Friday, October 11, 2013

He who must not be named




By Beckie Carlson


I've been thinking a lot about Harry Potter lately. That Rowling chick has some pretty deep wisdom in her writing. Amazing what a single mom waiting tables can scribble down on a few napkins. At least that is the version I've been told. Remember, I'm pretty gullible so, don't judge me.
At the risk of being expelled for mentioning things in the forbidden section of the library, I've been thinking about the Horcrux idea. In the books, Lord V splits his soul and attaches parts of it to objects in order to insure his immortality. A very clever idea, although lacking in some judgment. Who wouldn't want to live forever? Just tonight my son asked me a "would you rather" question about that very topic. "Would you rather win the lottery or live to be 200 years old?" or something like that. It was easy. I chose to live longer. After I answered, I thought about why I had answered the way I did. My first thought was I would be able to be with my children longer.Then I thought about money and how fleeting it is, and unimportant...unless you don't have any....it is. Then I thought about the fact that I don't play the lottery because I don't believe in something for nothing. Then I thought about how wrinkly I would be at the age of 200. I might have made the wrong choice.
What if falling in love were like a Horcrux action? What if, every time someone fell in love, a piece of their heart became permanently attached to the person they fell in love with. Even if they later fell out of love with that person, the person they once loved kept that piece of their heart. How would that affect a person and their ability to love? In the HP books, Lord V became more evil and selfish and less and less human. Would it get harder for a person to love when parts of their heart were missing? Like big holes in a drainer....try as you might, you can't keep the water in. Is that how it would be?
I've heard it said, probably in a movie, that when your heart gets broken it grows back bigger. I have really questioned that lately. My heart has been broken, several times. Sometimes by someone else and sometimes I've done it to myself. It doesn't feel stronger, it feels cracked. It's like grandmas favorite glass bowl she makes jello in, only with a wide crack down the side where that jello slowly leaks out and stains the table cloth. Try as I might, I can't seem to keep it in.
So what does a person do when they have split their heart and lost pieces of it? Some might hide their heart away in a drawer in the back of their closet, afraid it will fall to pieces and nothing would be left. Others might try to hold it together with the duct tape of friendship and laughter, only to see it pulling and straining and wobbling. Others might fill that bowl as full of jello as they can and try to pass it around before it empties out.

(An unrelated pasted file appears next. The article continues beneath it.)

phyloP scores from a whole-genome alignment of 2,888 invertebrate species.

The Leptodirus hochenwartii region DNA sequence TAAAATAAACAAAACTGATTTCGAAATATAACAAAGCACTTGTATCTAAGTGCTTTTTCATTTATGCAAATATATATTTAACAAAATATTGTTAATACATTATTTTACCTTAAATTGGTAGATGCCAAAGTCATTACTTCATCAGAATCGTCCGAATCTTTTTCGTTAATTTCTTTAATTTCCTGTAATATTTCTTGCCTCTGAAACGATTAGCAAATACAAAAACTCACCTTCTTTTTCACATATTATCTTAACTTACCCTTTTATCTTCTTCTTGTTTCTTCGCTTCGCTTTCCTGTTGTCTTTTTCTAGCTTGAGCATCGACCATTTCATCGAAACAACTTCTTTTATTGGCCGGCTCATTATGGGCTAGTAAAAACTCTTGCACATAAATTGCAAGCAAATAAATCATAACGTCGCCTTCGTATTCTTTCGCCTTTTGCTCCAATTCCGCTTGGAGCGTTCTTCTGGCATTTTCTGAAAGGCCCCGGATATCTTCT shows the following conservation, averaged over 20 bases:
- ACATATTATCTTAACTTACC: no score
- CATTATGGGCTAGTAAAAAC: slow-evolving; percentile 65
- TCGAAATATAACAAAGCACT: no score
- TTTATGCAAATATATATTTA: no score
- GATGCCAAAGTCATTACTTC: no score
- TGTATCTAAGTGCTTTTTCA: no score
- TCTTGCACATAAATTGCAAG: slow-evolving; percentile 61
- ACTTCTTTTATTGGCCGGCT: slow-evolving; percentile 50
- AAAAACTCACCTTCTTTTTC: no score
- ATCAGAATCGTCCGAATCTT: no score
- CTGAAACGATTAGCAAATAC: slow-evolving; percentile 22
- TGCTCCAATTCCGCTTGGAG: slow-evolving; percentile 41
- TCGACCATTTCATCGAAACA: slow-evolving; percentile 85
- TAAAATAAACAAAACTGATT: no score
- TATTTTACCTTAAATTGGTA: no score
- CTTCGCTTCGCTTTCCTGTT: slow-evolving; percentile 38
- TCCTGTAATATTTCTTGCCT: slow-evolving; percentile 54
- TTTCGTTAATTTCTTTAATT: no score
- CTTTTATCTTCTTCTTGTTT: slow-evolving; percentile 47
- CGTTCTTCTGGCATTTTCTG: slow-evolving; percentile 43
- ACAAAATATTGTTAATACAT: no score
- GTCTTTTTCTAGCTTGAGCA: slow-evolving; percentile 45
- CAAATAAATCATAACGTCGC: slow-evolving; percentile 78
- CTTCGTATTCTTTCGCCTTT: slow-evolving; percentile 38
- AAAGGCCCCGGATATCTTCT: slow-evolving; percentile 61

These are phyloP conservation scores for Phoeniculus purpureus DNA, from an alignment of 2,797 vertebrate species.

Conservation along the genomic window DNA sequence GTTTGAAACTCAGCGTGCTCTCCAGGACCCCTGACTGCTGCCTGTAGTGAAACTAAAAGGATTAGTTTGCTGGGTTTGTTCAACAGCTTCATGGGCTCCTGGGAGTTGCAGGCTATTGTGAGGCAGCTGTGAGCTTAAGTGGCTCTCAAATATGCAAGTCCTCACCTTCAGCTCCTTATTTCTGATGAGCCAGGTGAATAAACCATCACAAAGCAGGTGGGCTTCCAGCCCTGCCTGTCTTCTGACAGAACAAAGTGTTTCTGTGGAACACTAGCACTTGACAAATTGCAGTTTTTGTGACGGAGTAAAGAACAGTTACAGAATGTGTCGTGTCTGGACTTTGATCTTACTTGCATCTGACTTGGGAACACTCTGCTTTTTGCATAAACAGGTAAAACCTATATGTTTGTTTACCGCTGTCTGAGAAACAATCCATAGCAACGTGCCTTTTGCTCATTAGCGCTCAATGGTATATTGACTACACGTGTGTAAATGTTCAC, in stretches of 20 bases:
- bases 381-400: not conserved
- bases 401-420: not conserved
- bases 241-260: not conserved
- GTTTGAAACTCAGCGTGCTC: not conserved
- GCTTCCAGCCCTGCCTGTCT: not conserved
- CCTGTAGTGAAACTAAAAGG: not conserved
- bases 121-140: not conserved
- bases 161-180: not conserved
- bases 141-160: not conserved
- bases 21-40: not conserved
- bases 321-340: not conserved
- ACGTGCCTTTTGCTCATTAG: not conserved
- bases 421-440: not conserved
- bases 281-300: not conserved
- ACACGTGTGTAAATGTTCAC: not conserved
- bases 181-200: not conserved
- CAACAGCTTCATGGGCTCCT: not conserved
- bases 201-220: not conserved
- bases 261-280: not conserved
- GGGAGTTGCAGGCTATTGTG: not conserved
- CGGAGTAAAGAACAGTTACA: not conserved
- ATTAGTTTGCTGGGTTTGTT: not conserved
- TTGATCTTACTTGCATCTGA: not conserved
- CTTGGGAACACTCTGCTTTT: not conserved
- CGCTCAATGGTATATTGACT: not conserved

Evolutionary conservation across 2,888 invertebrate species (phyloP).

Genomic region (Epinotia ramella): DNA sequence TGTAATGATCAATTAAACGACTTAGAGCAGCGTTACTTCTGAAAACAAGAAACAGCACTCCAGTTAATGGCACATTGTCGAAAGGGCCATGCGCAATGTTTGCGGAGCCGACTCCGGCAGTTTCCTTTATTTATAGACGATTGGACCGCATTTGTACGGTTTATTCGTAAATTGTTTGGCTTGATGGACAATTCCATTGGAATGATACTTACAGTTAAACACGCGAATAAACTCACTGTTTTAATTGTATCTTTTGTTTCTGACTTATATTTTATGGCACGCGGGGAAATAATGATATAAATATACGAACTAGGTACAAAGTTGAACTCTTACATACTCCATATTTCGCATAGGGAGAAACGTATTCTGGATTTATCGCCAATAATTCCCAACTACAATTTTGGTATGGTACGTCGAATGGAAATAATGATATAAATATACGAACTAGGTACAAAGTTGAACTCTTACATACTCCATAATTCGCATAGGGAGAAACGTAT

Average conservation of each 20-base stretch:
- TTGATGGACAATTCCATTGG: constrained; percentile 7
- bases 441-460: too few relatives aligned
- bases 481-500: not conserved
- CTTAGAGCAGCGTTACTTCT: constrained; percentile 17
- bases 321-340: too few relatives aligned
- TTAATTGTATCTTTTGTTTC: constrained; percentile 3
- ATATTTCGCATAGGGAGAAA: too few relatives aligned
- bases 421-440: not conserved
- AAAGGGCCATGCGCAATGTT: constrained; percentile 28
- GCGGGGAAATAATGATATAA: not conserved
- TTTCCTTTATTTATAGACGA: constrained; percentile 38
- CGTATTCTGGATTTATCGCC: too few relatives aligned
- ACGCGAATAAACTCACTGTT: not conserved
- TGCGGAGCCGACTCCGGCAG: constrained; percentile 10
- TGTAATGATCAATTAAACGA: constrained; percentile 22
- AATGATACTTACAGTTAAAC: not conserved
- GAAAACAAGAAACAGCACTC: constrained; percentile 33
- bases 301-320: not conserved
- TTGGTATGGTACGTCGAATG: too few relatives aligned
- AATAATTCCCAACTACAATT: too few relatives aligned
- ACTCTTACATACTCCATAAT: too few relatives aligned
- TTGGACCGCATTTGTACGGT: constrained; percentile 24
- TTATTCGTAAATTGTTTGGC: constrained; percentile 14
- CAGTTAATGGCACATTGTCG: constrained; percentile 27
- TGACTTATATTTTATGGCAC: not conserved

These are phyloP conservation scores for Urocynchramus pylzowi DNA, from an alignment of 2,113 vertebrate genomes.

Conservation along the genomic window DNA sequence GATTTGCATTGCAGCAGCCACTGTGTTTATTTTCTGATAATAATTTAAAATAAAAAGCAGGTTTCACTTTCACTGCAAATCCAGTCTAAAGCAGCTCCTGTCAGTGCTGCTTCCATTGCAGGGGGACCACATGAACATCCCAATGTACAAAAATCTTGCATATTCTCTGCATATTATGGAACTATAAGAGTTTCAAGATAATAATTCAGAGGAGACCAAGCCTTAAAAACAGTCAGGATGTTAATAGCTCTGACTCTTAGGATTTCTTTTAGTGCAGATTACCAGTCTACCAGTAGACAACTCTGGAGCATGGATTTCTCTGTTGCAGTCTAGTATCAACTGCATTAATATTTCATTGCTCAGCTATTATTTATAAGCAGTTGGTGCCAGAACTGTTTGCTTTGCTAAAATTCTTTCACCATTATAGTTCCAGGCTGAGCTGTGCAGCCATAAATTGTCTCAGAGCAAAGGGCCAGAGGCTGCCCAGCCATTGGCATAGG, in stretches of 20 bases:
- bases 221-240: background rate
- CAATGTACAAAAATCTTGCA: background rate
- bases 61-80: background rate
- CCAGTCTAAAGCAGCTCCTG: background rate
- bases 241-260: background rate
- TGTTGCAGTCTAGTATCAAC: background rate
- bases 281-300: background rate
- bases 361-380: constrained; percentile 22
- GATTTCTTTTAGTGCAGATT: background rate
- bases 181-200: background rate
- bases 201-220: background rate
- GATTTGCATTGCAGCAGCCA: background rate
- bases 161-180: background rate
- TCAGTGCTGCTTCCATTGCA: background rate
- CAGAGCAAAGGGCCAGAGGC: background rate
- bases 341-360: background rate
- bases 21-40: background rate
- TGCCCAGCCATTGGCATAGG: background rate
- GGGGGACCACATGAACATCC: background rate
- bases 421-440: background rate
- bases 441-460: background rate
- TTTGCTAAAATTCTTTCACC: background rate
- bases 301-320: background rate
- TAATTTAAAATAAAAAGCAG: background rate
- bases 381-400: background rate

But maybe I'm wrong. Maybe a broken heart does grow back bigger and stronger and more able to love and be loved. Maybe a broken heart is required before a person can every truly love. Maybe the cracks and fissures and missing pieces are the places where love comes in, not goes out.
I really don't have an answer for you. All I know is that we all want love, in one form or another. Its what we crave, need, and search for whether we will admit it or not... Cause I said so.

Photo credit: www.muslimmatters.org

6 comments:

  1. Beckie, I love this post. Another friend of mine posted some similar thoughts on facebook. I think that the future state of my heart, when it gets broken, is up to me. I can choose to lock it away and let it atrophe and shrivel and harden - or I can reach out to others in service and allow the Savior to heal and strengthen my heart. My personal experience is that the more I share pieces of my heart, the more love fills in the gaps. hugs~

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    1. I agree with you....as with most everything, it comes down to us and the choices we make. Dang it! Sometimes I'd like to blame someone else for something....

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  2. I think having a broken heart makes you better able to understand those of the rest of us who suffer with the same malady. When I think of selfish, self-involved people, they are rarely the ones sporting gaping heart cavities. They don't and can't put themselves in that place, because they haven't made room.

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    1. Heidi...I think you are right. I like how you said it too. "gaping heart cavities".....I can relate to this!

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  3. Pretty much I try to heal it with chocolate and sometimes it works! The endorphins make me feel better.

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    1. Terri, I am convinced that we were twins in the preexistence. heehee...

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